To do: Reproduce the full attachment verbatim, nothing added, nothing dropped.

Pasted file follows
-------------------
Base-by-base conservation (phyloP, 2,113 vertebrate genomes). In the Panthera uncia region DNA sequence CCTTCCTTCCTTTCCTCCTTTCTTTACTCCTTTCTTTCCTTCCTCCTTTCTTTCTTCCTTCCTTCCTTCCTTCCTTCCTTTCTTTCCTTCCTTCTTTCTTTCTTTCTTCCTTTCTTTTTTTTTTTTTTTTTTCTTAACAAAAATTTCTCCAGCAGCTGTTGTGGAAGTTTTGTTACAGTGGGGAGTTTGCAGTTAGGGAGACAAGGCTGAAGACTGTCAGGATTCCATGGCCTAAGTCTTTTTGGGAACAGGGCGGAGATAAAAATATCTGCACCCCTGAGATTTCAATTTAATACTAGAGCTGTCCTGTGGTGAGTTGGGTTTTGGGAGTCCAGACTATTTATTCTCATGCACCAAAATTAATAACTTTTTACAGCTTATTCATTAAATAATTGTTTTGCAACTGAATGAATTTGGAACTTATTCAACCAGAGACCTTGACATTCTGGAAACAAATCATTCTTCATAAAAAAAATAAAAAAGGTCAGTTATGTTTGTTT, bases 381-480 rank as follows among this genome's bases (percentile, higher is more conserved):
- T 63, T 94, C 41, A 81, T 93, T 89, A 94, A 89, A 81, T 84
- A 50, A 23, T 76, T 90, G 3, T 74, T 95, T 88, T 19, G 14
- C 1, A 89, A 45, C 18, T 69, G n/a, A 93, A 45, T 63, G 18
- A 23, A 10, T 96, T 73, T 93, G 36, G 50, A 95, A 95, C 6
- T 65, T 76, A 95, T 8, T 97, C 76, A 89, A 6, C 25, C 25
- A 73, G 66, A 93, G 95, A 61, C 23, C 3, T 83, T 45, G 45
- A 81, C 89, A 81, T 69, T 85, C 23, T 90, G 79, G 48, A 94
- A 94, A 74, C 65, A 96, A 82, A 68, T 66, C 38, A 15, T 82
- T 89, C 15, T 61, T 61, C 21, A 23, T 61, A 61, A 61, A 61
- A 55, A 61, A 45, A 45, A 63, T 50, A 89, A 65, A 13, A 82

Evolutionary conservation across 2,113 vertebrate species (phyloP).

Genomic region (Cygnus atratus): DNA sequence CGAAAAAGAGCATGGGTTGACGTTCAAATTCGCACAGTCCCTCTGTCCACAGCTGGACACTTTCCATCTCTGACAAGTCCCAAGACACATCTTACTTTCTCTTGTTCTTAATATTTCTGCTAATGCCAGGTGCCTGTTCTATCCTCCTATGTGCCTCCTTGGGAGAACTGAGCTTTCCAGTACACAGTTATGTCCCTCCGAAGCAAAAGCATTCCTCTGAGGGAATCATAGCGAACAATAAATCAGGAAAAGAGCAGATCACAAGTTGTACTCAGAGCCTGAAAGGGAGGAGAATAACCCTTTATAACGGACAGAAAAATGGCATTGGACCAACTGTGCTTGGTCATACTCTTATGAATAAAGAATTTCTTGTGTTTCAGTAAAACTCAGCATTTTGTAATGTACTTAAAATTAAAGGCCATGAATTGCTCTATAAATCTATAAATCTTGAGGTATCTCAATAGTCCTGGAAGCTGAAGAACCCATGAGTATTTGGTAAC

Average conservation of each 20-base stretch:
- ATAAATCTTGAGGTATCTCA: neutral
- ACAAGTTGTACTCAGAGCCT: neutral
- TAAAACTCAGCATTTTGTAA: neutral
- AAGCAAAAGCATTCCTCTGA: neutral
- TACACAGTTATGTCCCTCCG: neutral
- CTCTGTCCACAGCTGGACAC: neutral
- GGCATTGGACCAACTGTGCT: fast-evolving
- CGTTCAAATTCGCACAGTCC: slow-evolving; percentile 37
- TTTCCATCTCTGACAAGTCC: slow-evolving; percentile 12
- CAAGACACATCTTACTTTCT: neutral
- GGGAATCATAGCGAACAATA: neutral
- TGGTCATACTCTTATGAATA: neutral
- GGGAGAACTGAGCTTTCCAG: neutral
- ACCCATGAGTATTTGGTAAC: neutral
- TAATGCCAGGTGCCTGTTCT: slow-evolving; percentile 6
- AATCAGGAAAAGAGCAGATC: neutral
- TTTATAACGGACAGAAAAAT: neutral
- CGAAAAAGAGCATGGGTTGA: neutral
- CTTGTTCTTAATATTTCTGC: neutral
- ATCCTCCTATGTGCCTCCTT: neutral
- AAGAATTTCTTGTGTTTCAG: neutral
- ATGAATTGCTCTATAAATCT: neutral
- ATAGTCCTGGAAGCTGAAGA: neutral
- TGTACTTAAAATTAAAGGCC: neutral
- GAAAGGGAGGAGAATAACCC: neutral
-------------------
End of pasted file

Base-by-base conservation (phyloP, 2,113 vertebrate genomes). In the Panthera uncia region DNA sequence CCTTCCTTCCTTTCCTCCTTTCTTTACTCCTTTCTTTCCTTCCTCCTTTCTTTCTTCCTTCCTTCCTTCCTTCCTTCCTTTCTTTCCTTCCTTCTTTCTTTCTTTCTTCCTTTCTTTTTTTTTTTTTTTTTTCTTAACAAAAATTTCTCCAGCAGCTGTTGTGGAAGTTTTGTTACAGTGGGGAGTTTGCAGTTAGGGAGACAAGGCTGAAGACTGTCAGGATTCCATGGCCTAAGTCTTTTTGGGAACAGGGCGGAGATAAAAATATCTGCACCCCTGAGATTTCAATTTAATACTAGAGCTGTCCTGTGGTGAGTTGGGTTTTGGGAGTCCAGACTATTTATTCTCATGCACCAAAATTAATAACTTTTTACAGCTTATTCATTAAATAATTGTTTTGCAACTGAATGAATTTGGAACTTATTCAACCAGAGACCTTGACATTCTGGAAACAAATCATTCTTCATAAAAAAAATAAAAAAGGTCAGTTATGTTTGTTT, bases 381-480 rank as follows among this genome's bases (percentile, higher is more conserved):
- T 63, T 94, C 41, A 81, T 93, T 89, A 94, A 89, A 81, T 84
- A 50, A 23, T 76, T 90, G 3, T 74, T 95, T 88, T 19, G 14
- C 1, A 89, A 45, C 18, T 69, G n/a, A 93, A 45, T 63, G 18
- A 23, A 10, T 96, T 73, T 93, G 36, G 50, A 95, A 95, C 6
- T 65, T 76, A 95, T 8, T 97, C 76, A 89, A 6, C 25, C 25
- A 73, G 66, A 93, G 95, A 61, C 23, C 3, T 83, T 45, G 45
- A 81, C 89, A 81, T 69, T 85, C 23, T 90, G 79, G 48, A 94
- A 94, A 74, C 65, A 96, A 82, A 68, T 66, C 38, A 15, T 82
- T 89, C 15, T 61, T 61, C 21, A 23, T 61, A 61, A 61, A 61
- A 55, A 61, A 45, A 45, A 63, T 50, A 89, A 65, A 13, A 82

Evolutionary conservation across 2,113 vertebrate species (phyloP).

Genomic region (Cygnus atratus): DNA sequence CGAAAAAGAGCATGGGTTGACGTTCAAATTCGCACAGTCCCTCTGTCCACAGCTGGACACTTTCCATCTCTGACAAGTCCCAAGACACATCTTACTTTCTCTTGTTCTTAATATTTCTGCTAATGCCAGGTGCCTGTTCTATCCTCCTATGTGCCTCCTTGGGAGAACTGAGCTTTCCAGTACACAGTTATGTCCCTCCGAAGCAAAAGCATTCCTCTGAGGGAATCATAGCGAACAATAAATCAGGAAAAGAGCAGATCACAAGTTGTACTCAGAGCCTGAAAGGGAGGAGAATAACCCTTTATAACGGACAGAAAAATGGCATTGGACCAACTGTGCTTGGTCATACTCTTATGAATAAAGAATTTCTTGTGTTTCAGTAAAACTCAGCATTTTGTAATGTACTTAAAATTAAAGGCCATGAATTGCTCTATAAATCTATAAATCTTGAGGTATCTCAATAGTCCTGGAAGCTGAAGAACCCATGAGTATTTGGTAAC

Average conservation of each 20-base stretch:
- ATAAATCTTGAGGTATCTCA: neutral
- ACAAGTTGTACTCAGAGCCT: neutral
- TAAAACTCAGCATTTTGTAA: neutral
- AAGCAAAAGCATTCCTCTGA: neutral
- TACACAGTTATGTCCCTCCG: neutral
- CTCTGTCCACAGCTGGACAC: neutral
- GGCATTGGACCAACTGTGCT: fast-evolving
- CGTTCAAATTCGCACAGTCC: slow-evolving; percentile 37
- TTTCCATCTCTGACAAGTCC: slow-evolving; percentile 12
- CAAGACACATCTTACTTTCT: neutral
- GGGAATCATAGCGAACAATA: neutral
- TGGTCATACTCTTATGAATA: neutral
- GGGAGAACTGAGCTTTCCAG: neutral
- ACCCATGAGTATTTGGTAAC: neutral
- TAATGCCAGGTGCCTGTTCT: slow-evolving; percentile 6
- AATCAGGAAAAGAGCAGATC: neutral
- TTTATAACGGACAGAAAAAT: neutral
- CGAAAAAGAGCATGGGTTGA: neutral
- CTTGTTCTTAATATTTCTGC: neutral
- ATCCTCCTATGTGCCTCCTT: neutral
- AAGAATTTCTTGTGTTTCAG: neutral
- ATGAATTGCTCTATAAATCT: neutral
- ATAGTCCTGGAAGCTGAAGA: neutral
- TGTACTTAAAATTAAAGGCC: neutral
- GAAAGGGAGGAGAATAACCC: neutral